Take care,

Mona

Jim

Hello, this is the first time I have come close to talking about my wife's condition (I can't talk to a person without crying but I can't help it). She was fully functioning Judge three years ago and had even won award for her work with kids. Then in August of 2006 she was asked to resign or be fired because they were no longer happy with her performance at her job. We had no idea what she was not doing and nobody would even talk to us. And because as a judge she was appointed there was no appeal. In the beginning of 2008 I started to notice something was wrong because suddenly it would take her 5 minutes or more to look at her watch and tell me the time, she couldn't remember the address of the house we had lived in earlier and started repeating question 5 or 6 times in just a few minutes. I scheduled a physical for us both and when the doctor came in to see me I told him what was happening and he gave her a few small test and then sent us to see a Neurologist who did some more test. He told me what he thought was happening and sent us to see a doctor who did nothing but Neurology test and after testing set down with us and told us that Kathryn had EOAD. That she could no longer drive. And suggested that I read a book called the 36 hour day (for caregivers). I read the book the next day. I don't understand how I could let it go so long without know something was wrong earlier. She is now taking three different medicines which do help. She is doing well socially and loves to go to Lodge with me every chance we get and everybody gives her hugs and kisses and treats her great. What bothers me the most is the unknown? Things like how long we will have to enjoy our time together. How long I will be able to take care of her on my own. I love her and do not want her to have to go to a nursing home until it can't be helped. The things I can't find answers to are the things that bother me the most. I am planning to take 4 or 5 small vacations a year for as long as we can. I no longer worry about retirement because from what I understand at about the same time I planned on retiring and us traveling it will not be a good idea to travel. The doctor says she is in the moderate to severe range at this time.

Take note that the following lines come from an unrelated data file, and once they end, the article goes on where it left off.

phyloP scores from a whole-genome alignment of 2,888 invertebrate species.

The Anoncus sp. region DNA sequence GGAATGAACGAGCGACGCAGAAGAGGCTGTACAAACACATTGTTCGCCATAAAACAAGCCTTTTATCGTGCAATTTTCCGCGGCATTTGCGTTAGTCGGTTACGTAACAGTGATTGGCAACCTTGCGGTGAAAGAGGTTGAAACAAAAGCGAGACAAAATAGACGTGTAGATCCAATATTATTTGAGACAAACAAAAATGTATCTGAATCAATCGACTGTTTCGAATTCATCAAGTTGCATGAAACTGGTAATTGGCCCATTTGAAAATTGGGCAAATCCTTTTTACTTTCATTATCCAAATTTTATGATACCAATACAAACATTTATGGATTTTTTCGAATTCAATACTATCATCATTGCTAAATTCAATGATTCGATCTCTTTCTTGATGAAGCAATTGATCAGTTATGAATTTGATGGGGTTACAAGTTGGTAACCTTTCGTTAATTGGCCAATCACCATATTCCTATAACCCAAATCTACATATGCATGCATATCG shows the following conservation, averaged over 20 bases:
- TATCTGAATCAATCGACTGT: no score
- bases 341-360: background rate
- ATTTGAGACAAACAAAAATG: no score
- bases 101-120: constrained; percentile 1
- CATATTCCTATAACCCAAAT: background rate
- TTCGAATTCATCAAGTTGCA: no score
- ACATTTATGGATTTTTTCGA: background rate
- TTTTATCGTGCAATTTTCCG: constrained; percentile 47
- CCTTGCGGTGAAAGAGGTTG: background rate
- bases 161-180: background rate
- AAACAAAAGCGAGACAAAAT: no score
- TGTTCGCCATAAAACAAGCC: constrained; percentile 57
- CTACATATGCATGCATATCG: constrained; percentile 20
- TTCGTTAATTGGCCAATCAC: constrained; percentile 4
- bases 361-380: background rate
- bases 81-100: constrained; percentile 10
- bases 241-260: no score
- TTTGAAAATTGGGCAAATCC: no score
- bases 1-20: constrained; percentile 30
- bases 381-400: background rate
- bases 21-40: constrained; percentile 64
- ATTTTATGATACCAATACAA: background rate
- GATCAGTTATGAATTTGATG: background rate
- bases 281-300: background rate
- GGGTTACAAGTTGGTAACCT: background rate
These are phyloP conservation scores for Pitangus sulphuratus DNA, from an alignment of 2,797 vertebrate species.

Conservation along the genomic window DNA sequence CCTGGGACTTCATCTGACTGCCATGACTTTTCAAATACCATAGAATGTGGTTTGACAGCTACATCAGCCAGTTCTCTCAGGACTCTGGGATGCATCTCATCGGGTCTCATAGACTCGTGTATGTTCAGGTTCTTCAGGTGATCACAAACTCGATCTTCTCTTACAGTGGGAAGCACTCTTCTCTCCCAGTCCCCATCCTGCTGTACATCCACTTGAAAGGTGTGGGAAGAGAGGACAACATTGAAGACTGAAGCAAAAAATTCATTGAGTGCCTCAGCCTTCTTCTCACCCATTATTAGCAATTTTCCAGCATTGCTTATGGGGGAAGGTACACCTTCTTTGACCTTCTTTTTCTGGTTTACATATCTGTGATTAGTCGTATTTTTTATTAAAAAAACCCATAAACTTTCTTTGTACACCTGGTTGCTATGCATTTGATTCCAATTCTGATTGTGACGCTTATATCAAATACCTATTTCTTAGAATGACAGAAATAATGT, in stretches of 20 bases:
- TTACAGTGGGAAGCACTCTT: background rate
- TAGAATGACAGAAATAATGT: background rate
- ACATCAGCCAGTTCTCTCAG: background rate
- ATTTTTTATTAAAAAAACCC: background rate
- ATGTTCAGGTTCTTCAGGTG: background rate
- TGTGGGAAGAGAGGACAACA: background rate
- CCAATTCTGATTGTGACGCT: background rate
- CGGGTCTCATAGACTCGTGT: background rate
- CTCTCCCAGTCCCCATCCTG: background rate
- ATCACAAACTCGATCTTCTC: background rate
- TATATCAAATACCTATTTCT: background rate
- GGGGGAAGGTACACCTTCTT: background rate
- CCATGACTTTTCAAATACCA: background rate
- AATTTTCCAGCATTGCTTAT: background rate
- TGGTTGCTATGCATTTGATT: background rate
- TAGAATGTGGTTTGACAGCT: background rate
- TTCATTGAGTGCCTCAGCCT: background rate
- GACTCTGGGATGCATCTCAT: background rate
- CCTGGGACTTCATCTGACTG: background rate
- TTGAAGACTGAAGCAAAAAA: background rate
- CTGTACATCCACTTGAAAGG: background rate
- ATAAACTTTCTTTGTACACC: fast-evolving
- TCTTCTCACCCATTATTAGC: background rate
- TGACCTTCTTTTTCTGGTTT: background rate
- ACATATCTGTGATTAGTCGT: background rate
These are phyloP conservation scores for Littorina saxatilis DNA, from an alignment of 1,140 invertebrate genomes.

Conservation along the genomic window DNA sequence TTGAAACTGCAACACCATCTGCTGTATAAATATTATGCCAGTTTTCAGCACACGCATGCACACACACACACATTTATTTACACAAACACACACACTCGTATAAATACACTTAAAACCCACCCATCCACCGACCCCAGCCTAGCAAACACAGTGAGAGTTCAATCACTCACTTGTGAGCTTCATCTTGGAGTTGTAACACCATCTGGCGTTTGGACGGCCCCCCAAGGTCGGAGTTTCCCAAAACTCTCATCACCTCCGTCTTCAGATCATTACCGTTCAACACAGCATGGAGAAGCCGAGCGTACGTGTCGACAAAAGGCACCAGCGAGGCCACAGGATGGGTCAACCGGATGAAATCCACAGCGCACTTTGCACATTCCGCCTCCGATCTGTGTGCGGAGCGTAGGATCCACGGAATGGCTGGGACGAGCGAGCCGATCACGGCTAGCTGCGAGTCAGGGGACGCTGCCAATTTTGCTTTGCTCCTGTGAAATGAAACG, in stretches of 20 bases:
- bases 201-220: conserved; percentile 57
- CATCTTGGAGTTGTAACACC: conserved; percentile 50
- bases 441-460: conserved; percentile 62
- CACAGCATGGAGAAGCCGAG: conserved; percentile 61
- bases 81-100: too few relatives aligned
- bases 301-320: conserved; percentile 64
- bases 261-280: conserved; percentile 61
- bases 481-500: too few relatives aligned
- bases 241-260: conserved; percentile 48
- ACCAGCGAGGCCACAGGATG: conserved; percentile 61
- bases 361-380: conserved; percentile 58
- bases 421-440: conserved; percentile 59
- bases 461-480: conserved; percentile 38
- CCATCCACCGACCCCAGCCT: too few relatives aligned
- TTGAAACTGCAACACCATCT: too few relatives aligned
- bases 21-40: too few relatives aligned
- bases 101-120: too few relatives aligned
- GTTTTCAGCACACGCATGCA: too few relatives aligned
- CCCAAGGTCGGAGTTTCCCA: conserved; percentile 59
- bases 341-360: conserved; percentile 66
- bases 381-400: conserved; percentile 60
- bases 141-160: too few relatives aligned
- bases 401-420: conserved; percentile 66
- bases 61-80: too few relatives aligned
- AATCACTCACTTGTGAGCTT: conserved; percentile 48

Mona Johnson

Jim,

I'm sorry to hear about your wife, and understand that it's hard to live with the unknown.

Are there early stage support groups available in your area? Both you and your wife might find them helpful. You also might try online support groups, such as the one run by the Dementia Support and Advocacy Network (http://www.dasninternational.org/).

On the left side of this blog, you'll find links to web sites that might also help (scroll down).

Take care,

Mona

susan

My husband was diagnosed with early-onset alzheimer's disease 8 years ago at age 58. The diagnosis came out of nowhere, but in hindsight, I now realize that my husband had been having trouble remembering things for 3-5 years before his diagnosis. He was having trouble at work but didn't know why. He was lucky enough to be able to retire at 53.